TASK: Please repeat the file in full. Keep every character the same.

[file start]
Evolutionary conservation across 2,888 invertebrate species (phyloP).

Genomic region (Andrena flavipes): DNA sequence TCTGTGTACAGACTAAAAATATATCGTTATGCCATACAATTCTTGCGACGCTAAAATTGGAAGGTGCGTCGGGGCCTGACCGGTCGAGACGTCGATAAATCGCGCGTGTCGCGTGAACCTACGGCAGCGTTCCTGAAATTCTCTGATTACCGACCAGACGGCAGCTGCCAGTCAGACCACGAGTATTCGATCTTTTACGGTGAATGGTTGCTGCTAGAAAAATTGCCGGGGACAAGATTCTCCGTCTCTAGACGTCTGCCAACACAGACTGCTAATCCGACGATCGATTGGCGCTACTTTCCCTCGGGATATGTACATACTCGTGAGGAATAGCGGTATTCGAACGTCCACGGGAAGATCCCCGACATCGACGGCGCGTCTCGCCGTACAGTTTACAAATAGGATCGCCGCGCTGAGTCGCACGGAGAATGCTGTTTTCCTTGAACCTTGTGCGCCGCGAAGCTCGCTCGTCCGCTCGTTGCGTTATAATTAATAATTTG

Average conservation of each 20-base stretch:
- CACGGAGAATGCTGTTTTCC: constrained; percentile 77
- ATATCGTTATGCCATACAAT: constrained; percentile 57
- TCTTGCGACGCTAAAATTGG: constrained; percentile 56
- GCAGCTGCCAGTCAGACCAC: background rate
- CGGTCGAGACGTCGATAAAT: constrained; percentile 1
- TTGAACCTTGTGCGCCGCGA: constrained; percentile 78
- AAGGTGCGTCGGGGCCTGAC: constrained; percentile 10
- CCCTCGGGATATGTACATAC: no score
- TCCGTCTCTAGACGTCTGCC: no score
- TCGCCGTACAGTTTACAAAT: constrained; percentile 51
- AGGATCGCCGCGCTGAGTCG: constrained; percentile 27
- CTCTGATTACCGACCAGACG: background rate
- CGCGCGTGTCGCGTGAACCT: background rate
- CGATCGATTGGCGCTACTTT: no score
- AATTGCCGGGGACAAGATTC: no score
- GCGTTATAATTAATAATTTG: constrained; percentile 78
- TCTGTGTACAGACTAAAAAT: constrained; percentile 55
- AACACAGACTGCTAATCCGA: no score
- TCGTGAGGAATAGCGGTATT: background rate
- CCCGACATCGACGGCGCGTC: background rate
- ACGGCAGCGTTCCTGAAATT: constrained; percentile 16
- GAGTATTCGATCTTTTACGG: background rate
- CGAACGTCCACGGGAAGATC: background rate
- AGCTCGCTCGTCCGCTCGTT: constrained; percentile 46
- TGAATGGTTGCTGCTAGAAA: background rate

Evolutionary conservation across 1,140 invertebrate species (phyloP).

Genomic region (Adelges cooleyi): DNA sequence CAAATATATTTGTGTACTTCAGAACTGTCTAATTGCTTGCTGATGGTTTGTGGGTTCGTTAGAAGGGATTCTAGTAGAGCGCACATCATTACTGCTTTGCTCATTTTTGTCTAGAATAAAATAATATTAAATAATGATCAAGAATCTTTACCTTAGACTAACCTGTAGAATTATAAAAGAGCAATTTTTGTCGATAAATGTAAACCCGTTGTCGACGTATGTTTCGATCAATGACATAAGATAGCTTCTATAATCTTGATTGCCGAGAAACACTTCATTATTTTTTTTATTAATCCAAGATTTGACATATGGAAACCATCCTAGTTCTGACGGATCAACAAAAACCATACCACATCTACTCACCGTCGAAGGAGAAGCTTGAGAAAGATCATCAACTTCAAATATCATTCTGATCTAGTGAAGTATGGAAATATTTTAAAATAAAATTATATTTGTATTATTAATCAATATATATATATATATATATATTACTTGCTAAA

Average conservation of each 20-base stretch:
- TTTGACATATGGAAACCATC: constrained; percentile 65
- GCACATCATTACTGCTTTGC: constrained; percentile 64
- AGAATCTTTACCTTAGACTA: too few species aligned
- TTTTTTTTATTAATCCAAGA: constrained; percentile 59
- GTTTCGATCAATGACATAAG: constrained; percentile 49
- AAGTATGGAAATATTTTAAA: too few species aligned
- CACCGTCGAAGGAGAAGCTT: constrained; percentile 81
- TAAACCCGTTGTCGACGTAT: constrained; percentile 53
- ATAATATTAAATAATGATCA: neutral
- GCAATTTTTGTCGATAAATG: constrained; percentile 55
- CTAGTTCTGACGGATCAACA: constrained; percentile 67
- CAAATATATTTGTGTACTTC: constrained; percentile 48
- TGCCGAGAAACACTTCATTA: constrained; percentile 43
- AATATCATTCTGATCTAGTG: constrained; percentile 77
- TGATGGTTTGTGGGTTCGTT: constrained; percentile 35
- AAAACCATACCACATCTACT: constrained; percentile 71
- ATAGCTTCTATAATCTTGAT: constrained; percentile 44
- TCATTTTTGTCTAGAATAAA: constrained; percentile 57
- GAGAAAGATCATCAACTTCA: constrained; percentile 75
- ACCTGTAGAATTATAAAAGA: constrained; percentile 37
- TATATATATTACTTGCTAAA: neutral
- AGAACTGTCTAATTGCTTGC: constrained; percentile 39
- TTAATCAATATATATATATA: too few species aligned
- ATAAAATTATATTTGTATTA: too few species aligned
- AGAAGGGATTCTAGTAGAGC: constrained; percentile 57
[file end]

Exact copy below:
Evolutionary conservation across 2,888 invertebrate species (phyloP).

Genomic region (Andrena flavipes): DNA sequence TCTGTGTACAGACTAAAAATATATCGTTATGCCATACAATTCTTGCGACGCTAAAATTGGAAGGTGCGTCGGGGCCTGACCGGTCGAGACGTCGATAAATCGCGCGTGTCGCGTGAACCTACGGCAGCGTTCCTGAAATTCTCTGATTACCGACCAGACGGCAGCTGCCAGTCAGACCACGAGTATTCGATCTTTTACGGTGAATGGTTGCTGCTAGAAAAATTGCCGGGGACAAGATTCTCCGTCTCTAGACGTCTGCCAACACAGACTGCTAATCCGACGATCGATTGGCGCTACTTTCCCTCGGGATATGTACATACTCGTGAGGAATAGCGGTATTCGAACGTCCACGGGAAGATCCCCGACATCGACGGCGCGTCTCGCCGTACAGTTTACAAATAGGATCGCCGCGCTGAGTCGCACGGAGAATGCTGTTTTCCTTGAACCTTGTGCGCCGCGAAGCTCGCTCGTCCGCTCGTTGCGTTATAATTAATAATTTG

Average conservation of each 20-base stretch:
- CACGGAGAATGCTGTTTTCC: constrained; percentile 77
- ATATCGTTATGCCATACAAT: constrained; percentile 57
- TCTTGCGACGCTAAAATTGG: constrained; percentile 56
- GCAGCTGCCAGTCAGACCAC: background rate
- CGGTCGAGACGTCGATAAAT: constrained; percentile 1
- TTGAACCTTGTGCGCCGCGA: constrained; percentile 78
- AAGGTGCGTCGGGGCCTGAC: constrained; percentile 10
- CCCTCGGGATATGTACATAC: no score
- TCCGTCTCTAGACGTCTGCC: no score
- TCGCCGTACAGTTTACAAAT: constrained; percentile 51
- AGGATCGCCGCGCTGAGTCG: constrained; percentile 27
- CTCTGATTACCGACCAGACG: background rate
- CGCGCGTGTCGCGTGAACCT: background rate
- CGATCGATTGGCGCTACTTT: no score
- AATTGCCGGGGACAAGATTC: no score
- GCGTTATAATTAATAATTTG: constrained; percentile 78
- TCTGTGTACAGACTAAAAAT: constrained; percentile 55
- AACACAGACTGCTAATCCGA: no score
- TCGTGAGGAATAGCGGTATT: background rate
- CCCGACATCGACGGCGCGTC: background rate
- ACGGCAGCGTTCCTGAAATT: constrained; percentile 16
- GAGTATTCGATCTTTTACGG: background rate
- CGAACGTCCACGGGAAGATC: background rate
- AGCTCGCTCGTCCGCTCGTT: constrained; percentile 46
- TGAATGGTTGCTGCTAGAAA: background rate

Evolutionary conservation across 1,140 invertebrate species (phyloP).

Genomic region (Adelges cooleyi): DNA sequence CAAATATATTTGTGTACTTCAGAACTGTCTAATTGCTTGCTGATGGTTTGTGGGTTCGTTAGAAGGGATTCTAGTAGAGCGCACATCATTACTGCTTTGCTCATTTTTGTCTAGAATAAAATAATATTAAATAATGATCAAGAATCTTTACCTTAGACTAACCTGTAGAATTATAAAAGAGCAATTTTTGTCGATAAATGTAAACCCGTTGTCGACGTATGTTTCGATCAATGACATAAGATAGCTTCTATAATCTTGATTGCCGAGAAACACTTCATTATTTTTTTTATTAATCCAAGATTTGACATATGGAAACCATCCTAGTTCTGACGGATCAACAAAAACCATACCACATCTACTCACCGTCGAAGGAGAAGCTTGAGAAAGATCATCAACTTCAAATATCATTCTGATCTAGTGAAGTATGGAAATATTTTAAAATAAAATTATATTTGTATTATTAATCAATATATATATATATATATATATTACTTGCTAAA

Average conservation of each 20-base stretch:
- TTTGACATATGGAAACCATC: constrained; percentile 65
- GCACATCATTACTGCTTTGC: constrained; percentile 64
- AGAATCTTTACCTTAGACTA: too few species aligned
- TTTTTTTTATTAATCCAAGA: constrained; percentile 59
- GTTTCGATCAATGACATAAG: constrained; percentile 49
- AAGTATGGAAATATTTTAAA: too few species aligned
- CACCGTCGAAGGAGAAGCTT: constrained; percentile 81
- TAAACCCGTTGTCGACGTAT: constrained; percentile 53
- ATAATATTAAATAATGATCA: neutral
- GCAATTTTTGTCGATAAATG: constrained; percentile 55
- CTAGTTCTGACGGATCAACA: constrained; percentile 67
- CAAATATATTTGTGTACTTC: constrained; percentile 48
- TGCCGAGAAACACTTCATTA: constrained; percentile 43
- AATATCATTCTGATCTAGTG: constrained; percentile 77
- TGATGGTTTGTGGGTTCGTT: constrained; percentile 35
- AAAACCATACCACATCTACT: constrained; percentile 71
- ATAGCTTCTATAATCTTGAT: constrained; percentile 44
- TCATTTTTGTCTAGAATAAA: constrained; percentile 57
- GAGAAAGATCATCAACTTCA: constrained; percentile 75
- ACCTGTAGAATTATAAAAGA: constrained; percentile 37
- TATATATATTACTTGCTAAA: neutral
- AGAACTGTCTAATTGCTTGC: constrained; percentile 39
- TTAATCAATATATATATATA: too few species aligned
- ATAAAATTATATTTGTATTA: too few species aligned
- AGAAGGGATTCTAGTAGAGC: constrained; percentile 57